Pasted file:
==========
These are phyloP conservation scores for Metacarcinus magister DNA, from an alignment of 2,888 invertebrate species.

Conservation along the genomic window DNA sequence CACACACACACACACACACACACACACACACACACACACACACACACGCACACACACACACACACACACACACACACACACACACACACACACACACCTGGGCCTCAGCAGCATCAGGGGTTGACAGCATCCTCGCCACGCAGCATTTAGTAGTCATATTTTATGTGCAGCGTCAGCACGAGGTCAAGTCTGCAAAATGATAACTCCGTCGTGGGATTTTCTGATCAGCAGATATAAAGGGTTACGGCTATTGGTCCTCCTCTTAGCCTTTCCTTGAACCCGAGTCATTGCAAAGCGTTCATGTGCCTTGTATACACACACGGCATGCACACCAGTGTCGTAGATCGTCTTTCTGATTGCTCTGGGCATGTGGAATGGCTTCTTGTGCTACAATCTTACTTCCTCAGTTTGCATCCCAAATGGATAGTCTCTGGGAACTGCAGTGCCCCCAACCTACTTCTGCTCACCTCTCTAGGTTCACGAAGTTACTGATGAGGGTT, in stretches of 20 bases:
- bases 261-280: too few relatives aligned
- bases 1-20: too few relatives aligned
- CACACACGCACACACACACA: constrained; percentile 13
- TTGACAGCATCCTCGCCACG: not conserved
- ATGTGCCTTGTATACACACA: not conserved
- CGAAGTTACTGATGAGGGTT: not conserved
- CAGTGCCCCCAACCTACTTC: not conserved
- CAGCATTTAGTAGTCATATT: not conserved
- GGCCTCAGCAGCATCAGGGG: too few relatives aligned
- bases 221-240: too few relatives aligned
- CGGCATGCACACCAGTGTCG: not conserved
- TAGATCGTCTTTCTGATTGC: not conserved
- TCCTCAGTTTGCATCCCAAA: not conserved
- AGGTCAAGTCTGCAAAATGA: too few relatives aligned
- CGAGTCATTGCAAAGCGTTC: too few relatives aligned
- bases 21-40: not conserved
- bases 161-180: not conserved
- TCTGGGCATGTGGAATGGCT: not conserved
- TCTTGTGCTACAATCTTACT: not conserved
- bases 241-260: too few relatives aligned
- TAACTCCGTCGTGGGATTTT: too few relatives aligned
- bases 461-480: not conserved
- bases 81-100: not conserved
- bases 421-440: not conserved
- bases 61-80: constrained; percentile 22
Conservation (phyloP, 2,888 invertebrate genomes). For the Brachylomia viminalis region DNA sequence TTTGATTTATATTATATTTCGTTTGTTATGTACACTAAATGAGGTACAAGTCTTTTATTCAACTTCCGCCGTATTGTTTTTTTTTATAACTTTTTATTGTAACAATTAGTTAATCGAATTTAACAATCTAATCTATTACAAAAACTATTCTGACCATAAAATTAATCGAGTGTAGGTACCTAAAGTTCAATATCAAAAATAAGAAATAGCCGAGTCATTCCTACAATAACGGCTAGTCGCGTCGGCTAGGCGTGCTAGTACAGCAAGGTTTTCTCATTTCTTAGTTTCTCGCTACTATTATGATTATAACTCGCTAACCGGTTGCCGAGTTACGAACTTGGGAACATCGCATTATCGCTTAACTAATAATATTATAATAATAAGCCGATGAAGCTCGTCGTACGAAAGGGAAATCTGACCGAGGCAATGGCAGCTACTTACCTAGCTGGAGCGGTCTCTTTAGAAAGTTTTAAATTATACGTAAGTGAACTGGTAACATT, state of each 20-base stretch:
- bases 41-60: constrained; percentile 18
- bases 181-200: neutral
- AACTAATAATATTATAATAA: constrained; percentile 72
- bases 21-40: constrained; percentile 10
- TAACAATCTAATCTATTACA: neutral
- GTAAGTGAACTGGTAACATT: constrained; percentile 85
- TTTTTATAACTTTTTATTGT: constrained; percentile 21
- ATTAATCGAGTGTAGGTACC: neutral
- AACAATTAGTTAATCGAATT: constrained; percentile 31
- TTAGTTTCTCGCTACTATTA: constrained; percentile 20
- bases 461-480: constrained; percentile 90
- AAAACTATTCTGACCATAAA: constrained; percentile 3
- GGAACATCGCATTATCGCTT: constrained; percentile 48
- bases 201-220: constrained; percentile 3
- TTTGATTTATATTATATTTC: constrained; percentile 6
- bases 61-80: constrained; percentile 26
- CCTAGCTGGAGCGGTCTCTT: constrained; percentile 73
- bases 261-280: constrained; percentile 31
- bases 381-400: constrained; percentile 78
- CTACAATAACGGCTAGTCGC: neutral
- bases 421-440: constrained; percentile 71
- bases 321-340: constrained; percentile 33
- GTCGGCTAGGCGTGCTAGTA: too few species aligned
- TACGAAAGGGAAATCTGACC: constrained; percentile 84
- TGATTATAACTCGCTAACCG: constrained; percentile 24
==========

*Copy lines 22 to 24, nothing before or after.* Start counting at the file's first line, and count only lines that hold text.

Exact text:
- bases 241-260: too few relatives aligned
- TAACTCCGTCGTGGGATTTT: too few relatives aligned
- bases 461-480: not conserved